As a viewer watches your “How To” or your testimonial online, they become connected to your business. In fact, businesses that use actual employees to do their videos and footage on your warehouses or offices help the public understand who you are as a brand. Those connections can create new customers and solidify the relationship with loyal ones. 

Video Helps Your Company Stand Out from the Competition

The truth is that not many companies have the marketing budget, time or energy to create custom videos for their viewers. Custom video is a great way to differentiate yourself from your competition.  

Video Helps Deliver Your Message 

Whether you are making a story video, how-to, or introducing a new product, your video will easily deliver your message with a personality attached. 

Keep an eye out for our workshops on making videos to driving traffic to your site. 

 

Succeeding in Business: Who is Your Audience?

Google search “marketing strategies” and you will find hundreds if not thousands of marketing tips, strategies, and ideas that could keep you reading for a lifetime. One thing you will find that all the sites have in common is a section on “getting to know your target audience.” Why? Because, fundamentally, every business owner should know their audience inside and out if they have any hope of succeeding in their field.

Knowing this, how exactly do you get to know your audience? What are some ways you can gather information about who is buying your product or using your services? Take a look at these methods that may help you connect with and retain loyal customers for years to come.

Do Market Research

Start getting to know the different demographics you want to target in your ads and marketing strategy by doing market research. A number of tools are available to help you here, some of which are free — like American FactFinder, which uses United States census information to help you find out key pieces of information about specific demographics.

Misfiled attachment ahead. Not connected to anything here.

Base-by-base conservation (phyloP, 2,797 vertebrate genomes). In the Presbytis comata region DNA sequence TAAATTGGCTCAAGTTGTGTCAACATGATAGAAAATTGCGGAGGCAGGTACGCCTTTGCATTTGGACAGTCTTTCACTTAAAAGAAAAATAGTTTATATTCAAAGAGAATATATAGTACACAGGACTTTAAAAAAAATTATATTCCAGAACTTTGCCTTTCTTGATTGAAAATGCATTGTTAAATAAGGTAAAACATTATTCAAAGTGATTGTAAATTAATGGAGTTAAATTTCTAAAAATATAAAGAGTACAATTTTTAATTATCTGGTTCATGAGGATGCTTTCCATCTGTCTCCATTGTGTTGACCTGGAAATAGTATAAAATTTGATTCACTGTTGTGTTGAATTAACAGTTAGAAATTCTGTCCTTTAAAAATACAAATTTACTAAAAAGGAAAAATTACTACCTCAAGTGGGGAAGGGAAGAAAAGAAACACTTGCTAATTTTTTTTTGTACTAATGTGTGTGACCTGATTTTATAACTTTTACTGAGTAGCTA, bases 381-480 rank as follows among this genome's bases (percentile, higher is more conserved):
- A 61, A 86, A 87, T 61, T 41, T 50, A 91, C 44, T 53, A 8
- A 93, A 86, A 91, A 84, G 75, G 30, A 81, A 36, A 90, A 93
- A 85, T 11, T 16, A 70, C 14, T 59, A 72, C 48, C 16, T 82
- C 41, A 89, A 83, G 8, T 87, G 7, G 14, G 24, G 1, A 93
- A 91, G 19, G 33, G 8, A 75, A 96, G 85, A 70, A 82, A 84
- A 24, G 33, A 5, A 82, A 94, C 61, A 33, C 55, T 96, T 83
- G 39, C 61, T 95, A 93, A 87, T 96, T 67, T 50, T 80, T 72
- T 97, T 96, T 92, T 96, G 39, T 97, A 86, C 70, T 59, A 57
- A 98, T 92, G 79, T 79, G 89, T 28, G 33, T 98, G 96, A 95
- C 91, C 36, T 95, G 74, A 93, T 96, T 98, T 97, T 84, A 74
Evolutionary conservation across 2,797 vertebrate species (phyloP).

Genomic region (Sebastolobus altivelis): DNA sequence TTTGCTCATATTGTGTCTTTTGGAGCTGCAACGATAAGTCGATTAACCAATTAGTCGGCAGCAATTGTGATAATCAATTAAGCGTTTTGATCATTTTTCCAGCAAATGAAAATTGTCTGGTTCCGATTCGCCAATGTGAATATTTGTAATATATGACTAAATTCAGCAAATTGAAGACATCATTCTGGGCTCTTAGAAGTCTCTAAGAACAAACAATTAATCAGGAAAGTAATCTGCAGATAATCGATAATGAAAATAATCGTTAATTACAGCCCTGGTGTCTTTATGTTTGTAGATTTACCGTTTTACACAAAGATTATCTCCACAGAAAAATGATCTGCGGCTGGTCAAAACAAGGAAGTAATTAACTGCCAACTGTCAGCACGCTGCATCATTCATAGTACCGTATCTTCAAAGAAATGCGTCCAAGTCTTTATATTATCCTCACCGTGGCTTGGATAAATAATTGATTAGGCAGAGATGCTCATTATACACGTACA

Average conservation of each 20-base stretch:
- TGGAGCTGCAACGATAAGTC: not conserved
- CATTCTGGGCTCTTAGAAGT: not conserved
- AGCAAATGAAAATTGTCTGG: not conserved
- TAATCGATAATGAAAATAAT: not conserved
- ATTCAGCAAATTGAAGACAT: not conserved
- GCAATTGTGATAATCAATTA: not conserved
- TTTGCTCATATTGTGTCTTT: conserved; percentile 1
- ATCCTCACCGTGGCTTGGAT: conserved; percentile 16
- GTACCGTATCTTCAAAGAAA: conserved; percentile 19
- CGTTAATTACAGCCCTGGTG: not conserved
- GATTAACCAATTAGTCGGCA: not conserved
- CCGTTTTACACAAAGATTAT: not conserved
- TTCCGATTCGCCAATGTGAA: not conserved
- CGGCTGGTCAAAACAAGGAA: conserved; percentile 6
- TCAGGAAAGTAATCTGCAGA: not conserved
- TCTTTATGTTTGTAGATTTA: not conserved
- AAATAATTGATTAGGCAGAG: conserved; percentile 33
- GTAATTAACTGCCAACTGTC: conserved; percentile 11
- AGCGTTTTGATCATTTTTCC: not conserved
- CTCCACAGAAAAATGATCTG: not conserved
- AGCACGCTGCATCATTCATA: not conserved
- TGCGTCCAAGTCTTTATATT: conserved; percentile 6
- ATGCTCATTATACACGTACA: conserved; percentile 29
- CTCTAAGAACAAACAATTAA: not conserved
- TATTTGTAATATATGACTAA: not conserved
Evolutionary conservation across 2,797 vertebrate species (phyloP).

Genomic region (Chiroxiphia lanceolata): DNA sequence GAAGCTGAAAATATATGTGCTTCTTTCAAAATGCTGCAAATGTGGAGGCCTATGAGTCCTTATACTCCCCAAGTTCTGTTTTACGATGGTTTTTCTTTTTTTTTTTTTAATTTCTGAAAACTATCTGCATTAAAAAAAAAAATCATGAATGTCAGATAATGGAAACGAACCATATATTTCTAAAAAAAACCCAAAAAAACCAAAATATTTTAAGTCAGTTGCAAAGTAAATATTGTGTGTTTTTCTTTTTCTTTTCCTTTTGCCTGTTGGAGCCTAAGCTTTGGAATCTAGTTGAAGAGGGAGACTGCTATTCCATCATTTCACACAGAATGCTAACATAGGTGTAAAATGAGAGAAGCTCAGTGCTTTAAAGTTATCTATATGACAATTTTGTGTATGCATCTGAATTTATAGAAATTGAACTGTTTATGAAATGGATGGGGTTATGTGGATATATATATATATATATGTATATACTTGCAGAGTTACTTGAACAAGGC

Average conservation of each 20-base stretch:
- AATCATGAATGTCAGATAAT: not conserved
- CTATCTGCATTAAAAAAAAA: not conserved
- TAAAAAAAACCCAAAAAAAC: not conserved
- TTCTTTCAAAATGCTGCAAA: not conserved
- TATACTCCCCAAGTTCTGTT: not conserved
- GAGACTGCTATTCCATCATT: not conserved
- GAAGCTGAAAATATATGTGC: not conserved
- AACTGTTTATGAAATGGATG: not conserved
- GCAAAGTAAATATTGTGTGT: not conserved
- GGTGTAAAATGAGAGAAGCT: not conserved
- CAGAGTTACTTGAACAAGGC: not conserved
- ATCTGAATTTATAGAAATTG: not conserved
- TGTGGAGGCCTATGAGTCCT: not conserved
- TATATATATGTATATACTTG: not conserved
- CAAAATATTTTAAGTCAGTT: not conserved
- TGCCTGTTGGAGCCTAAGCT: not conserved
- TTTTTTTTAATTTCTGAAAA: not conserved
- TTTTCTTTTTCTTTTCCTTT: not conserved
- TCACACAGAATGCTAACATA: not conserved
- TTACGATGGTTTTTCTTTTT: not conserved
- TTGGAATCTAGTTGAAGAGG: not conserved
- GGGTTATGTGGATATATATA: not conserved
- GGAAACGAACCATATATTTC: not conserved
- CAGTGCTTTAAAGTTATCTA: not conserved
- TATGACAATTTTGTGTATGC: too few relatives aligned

Examine Your Competitors

Doing your research on the audience you hope to reach is important, but so is examining your competitors. Check out the social media, blogs, digital marketing, and print media of your closest competitors. Who are they targeting in their email lists? Who are they aiming to appeal to in their print and digital ads? Are they missing a group or do they have a group that you have forgotten? This extra layer of research can help you stay on track and know your audience compared to your competition.

Get to Know Your Consumers

If you have a storefront or visit clients often, get to know them personally. Find out what they like, and dislike about your products or services. Go the extra mile by trying to address their concerns. These personal insights may help you adjust your marketing to appeal to their needs or wants.

Monitor Reviews and Customer Feedback

The way to really get to know your audience is to listen to what they are saying on surveys, in reviews, and even to your face during interactions. Check out your company on Yelp, Google Reviews, and other online sites to know what clients think about your company. Adjust your marketing, products, and services accordingly.

Do you need help getting to know your audience? Check out our seminar called, “What is Your Business, and What Will It take to Succeed?” It is being offered on June 5 from 8:30 to 10:30 am. Check out our website for more details.

 

A Quick Guide to Presenting

Whether you are a first-time speaker or someone who does this regularly, presenting can be nerve-wracking and stress inducing. The old advice of “picture them in their underwear” does little to allay fears and nothing to improve your speaking skills. Instead, we offer a quick review of things to do before and during your next big presentation. Don’t worry, you’ve got this!

Be Prepared

No matter what the topic of your presentation is, be prepared. Have your presentation deck organized, technology all set, and handouts ready to go. Know your content inside and out to the point that you don’t even need to look at your slides. Go deep into your research so if questions are asked you will have the answers.

That takes us to the next way that you should be prepared – know your audience. Take a serious look at who your audience is and why they are coming to your presentation. What are their needs and what do they hope to get out of it? Obviously, a presentation to a group of CEOs will be dramatically different than one to first-time clients.